Anna's Healing

Free Anna's Healing by Vannetta Chapman

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Authors: Vannetta Chapman
passing outside their window.
    â€œDoes that mean you don’t want to talk about it? Or you have nothing to say?”
    Anna laughed. “You ask more questions than I do, which I didn’t know was possible.”
    â€œI’m a reporter. I’m supposed to ask questions. It helps when you’re trying to get information from folks for an article. Of course, some people I interview actually want to be in the paper. It’s hard to get them to stop talking.”
    â€œNot so much with the Amish.”
    â€œNot so much…” The afternoon had turned out better than Chloe could have imagined. She never would have found Amish women who sold quilts for additional income on her own unless she’d passed their roadside sign by sheer luck.
    â€œExplain to me why there isn’t a quilt shop located somewhere central that these women could sell their quilts from. Somewhere Englischers could find.”
    Anna shrugged. “If Gotte wants them to sell…”
    â€œHe’ll bring folks down their lane? Come on now.”
    Anna only smiled.
    Chloe was learning that her new Amish friend wasn’t easily offended. She was surprised at how comfortable she felt with Anna. There had been no awkward silences or dead-end topics, though at times—like now—Anna didn’t exactly offer volumes of information.
    â€œIf there was a central shop—”
    â€œBut there’s not.”
    â€œIf there were, it would bring more tourists and more quilts would sell. Mrs. Troyer…”
    â€œOur bishop’s wife.”
    â€œShe had more than a dozen beautiful quilts completed. I’m sure plenty of woman would love to have those in their home. They would sell quickly if anyone knew about them.”
    â€œWho would work at this shop?” Anna cornered herself in the car seat so she could face Chloe.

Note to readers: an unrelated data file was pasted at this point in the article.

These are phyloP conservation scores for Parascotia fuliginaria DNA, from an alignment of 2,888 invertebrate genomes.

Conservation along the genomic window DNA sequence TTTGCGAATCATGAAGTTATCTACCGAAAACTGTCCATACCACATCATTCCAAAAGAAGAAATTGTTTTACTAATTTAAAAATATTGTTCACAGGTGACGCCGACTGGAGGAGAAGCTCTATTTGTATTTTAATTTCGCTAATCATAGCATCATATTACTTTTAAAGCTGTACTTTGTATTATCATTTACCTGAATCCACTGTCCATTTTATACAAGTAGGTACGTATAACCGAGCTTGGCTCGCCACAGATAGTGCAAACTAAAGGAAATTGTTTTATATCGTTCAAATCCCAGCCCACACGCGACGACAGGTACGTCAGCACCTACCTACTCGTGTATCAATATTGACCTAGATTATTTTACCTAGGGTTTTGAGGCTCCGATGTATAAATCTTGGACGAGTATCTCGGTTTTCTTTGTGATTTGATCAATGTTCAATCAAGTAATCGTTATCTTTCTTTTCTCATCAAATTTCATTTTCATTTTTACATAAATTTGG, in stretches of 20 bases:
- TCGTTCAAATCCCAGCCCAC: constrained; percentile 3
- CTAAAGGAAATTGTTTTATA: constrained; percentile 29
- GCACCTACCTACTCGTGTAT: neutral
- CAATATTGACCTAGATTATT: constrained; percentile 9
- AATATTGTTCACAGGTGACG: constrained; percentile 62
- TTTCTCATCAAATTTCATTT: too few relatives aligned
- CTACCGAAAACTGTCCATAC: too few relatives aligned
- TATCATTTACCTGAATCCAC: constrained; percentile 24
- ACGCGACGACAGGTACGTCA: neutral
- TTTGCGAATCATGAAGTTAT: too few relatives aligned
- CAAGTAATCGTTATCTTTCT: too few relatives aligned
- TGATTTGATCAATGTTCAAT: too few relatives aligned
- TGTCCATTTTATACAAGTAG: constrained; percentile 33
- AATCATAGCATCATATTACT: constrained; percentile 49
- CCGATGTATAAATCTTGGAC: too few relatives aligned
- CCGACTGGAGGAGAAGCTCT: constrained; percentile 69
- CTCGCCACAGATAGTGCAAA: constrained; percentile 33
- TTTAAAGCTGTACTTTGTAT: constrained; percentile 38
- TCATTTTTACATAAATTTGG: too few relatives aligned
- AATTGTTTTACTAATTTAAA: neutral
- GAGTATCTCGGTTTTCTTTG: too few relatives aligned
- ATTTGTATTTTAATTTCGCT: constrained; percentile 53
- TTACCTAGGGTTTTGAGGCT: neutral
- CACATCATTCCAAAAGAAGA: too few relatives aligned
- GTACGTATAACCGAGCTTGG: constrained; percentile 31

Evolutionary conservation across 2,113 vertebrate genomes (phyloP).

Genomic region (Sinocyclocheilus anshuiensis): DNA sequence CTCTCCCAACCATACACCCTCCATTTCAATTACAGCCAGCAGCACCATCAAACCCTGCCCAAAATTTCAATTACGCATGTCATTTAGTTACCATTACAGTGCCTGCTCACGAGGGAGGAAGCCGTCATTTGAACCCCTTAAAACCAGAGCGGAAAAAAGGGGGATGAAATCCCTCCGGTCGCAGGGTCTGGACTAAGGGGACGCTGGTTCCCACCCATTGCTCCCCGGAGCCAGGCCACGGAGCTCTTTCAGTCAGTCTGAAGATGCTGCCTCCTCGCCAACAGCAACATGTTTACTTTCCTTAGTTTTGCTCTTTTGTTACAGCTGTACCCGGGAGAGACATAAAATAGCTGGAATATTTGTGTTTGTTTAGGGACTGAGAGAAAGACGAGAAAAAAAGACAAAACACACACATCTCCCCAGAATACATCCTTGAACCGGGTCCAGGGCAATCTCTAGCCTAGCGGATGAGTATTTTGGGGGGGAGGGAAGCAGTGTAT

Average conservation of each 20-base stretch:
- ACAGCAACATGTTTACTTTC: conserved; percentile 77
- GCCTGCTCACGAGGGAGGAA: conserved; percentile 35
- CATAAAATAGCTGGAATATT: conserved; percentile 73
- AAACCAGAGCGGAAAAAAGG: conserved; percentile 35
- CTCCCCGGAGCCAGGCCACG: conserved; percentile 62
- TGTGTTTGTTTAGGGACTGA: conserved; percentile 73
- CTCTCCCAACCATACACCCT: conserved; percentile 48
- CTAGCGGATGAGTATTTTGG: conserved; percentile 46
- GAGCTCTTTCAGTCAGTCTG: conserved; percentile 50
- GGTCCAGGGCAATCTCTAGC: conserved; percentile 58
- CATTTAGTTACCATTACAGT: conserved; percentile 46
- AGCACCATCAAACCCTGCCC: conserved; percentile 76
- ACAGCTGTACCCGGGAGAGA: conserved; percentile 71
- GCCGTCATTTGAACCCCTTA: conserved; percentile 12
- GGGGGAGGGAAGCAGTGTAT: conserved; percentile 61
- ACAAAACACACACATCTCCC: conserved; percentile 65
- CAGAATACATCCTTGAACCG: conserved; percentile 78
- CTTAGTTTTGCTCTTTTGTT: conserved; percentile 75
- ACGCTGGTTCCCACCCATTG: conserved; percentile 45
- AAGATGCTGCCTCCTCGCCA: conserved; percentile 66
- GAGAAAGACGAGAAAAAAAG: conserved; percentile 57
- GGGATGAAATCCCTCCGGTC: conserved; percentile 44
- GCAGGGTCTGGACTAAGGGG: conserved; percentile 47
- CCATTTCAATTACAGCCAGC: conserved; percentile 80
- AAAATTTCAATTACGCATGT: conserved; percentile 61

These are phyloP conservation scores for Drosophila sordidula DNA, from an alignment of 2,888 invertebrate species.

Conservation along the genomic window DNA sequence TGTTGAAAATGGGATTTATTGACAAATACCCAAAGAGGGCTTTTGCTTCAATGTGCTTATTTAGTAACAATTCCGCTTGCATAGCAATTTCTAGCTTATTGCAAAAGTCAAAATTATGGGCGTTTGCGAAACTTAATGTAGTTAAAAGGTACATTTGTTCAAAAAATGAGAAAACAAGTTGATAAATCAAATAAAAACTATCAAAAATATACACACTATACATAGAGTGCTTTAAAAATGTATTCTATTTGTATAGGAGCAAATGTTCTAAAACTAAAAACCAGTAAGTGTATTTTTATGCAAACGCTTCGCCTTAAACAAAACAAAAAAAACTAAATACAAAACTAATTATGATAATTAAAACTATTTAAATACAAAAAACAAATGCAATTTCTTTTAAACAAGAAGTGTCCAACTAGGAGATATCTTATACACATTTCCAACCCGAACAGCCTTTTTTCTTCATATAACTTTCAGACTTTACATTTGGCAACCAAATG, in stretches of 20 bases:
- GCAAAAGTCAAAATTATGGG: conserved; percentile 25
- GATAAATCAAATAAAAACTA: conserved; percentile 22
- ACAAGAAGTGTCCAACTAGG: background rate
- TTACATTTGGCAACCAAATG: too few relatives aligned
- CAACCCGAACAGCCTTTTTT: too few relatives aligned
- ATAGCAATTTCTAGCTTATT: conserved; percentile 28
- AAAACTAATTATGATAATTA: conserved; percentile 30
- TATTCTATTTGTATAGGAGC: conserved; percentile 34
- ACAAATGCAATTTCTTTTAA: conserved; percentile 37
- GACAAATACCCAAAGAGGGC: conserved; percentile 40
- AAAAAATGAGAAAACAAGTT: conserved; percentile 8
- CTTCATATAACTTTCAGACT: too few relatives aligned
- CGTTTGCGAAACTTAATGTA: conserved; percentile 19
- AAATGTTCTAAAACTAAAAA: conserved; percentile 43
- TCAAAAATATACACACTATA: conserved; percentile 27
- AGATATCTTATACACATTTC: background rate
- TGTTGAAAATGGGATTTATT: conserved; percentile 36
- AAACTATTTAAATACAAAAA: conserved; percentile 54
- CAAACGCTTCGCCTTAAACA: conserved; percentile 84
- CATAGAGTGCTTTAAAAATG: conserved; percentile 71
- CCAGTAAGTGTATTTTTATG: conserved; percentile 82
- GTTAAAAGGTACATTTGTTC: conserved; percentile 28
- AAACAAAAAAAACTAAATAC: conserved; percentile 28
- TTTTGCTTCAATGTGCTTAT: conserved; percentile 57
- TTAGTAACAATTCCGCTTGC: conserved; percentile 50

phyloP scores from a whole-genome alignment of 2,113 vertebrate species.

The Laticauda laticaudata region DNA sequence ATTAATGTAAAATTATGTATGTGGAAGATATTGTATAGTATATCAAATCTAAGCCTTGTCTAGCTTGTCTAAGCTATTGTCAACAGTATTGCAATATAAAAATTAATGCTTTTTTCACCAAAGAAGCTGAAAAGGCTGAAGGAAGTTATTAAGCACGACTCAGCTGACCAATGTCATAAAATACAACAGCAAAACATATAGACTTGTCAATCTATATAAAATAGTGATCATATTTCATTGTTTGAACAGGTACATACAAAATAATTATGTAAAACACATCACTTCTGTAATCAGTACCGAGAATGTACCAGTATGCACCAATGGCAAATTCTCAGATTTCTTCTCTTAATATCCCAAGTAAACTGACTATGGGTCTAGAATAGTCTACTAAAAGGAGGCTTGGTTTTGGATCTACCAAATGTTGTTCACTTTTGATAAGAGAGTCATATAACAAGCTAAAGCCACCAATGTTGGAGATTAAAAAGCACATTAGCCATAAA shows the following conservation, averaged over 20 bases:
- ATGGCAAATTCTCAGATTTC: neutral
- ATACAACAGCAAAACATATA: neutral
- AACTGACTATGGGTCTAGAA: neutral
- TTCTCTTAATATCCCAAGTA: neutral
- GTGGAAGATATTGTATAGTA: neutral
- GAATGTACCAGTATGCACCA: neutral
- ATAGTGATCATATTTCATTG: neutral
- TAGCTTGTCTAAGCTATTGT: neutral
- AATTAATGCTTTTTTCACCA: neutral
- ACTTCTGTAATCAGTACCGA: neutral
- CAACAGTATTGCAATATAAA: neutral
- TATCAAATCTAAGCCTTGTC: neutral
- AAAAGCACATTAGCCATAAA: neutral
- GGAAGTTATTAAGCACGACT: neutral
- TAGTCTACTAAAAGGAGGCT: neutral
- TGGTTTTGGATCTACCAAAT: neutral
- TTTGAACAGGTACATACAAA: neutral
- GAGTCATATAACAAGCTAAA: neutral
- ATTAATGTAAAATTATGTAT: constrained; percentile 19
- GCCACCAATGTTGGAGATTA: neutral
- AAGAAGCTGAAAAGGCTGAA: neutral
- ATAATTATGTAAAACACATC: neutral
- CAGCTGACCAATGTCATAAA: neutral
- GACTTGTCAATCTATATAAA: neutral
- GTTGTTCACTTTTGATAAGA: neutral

She certainly seemed comfortable riding in the car. Chloe had no idea why she had worried that this might be her first time, that she might not know how to work the seat belt. She realized suddenly that many of her thoughts about the Amish were stereotypes. As a reporter, she should have known better.
    â€œThat would depend on how many women you had contributing quilts. If you had at least twelve, I suppose each woman could spend half a day—”
    â€œAmish women don’t work outside the home.”
    â€œNever?”
    â€œThey don’t if they’re married. For one thing, there’s too much for them to do at home. There’s the cooking and cleaning and raising of the younger kinner .”
    â€œ Kinner ?”
    â€œChildren.”
    â€œWhat about when they’re older? When the kinner are gone?”
    â€œStill there is much to do—helping with the grandkinner . Plus allof the work on a farm remains the same. Look at my aenti . She has no children, and still the work is almost too much for her. At least in big families the children grow older and can help.”
    â€œIs that why you came? To help her?”
    Anna shook her head and popped her finger joints one by one. A nervous gesture? Maybe. Chloe turned the subject back to the prospective quilt shop.
    â€œWhat about younger women, like you?”
    â€œMost women my age are married already and expecting their first boppli .”
    â€œReally?”
    â€œYes. Why would you be surprised at that?”
    â€œWell, you’re not so old. Probably younger than I am.”
    â€œTwenty-four.” Anna again popped the index finger on her left hand.
    If Chloe didn’t stay away from sensitive subjects, the girl was going to have an early case of arthritis. “I’m thirty-two.”
    â€œAnd not married?” As soon as she said that, Anna covered her mouth as if she wanted to snatch the words back.
    â€œIt’s okay. My mom says the same thing, often in the same tone of voice.” She immediately regretted the words. There was no use in being angry at her mother,

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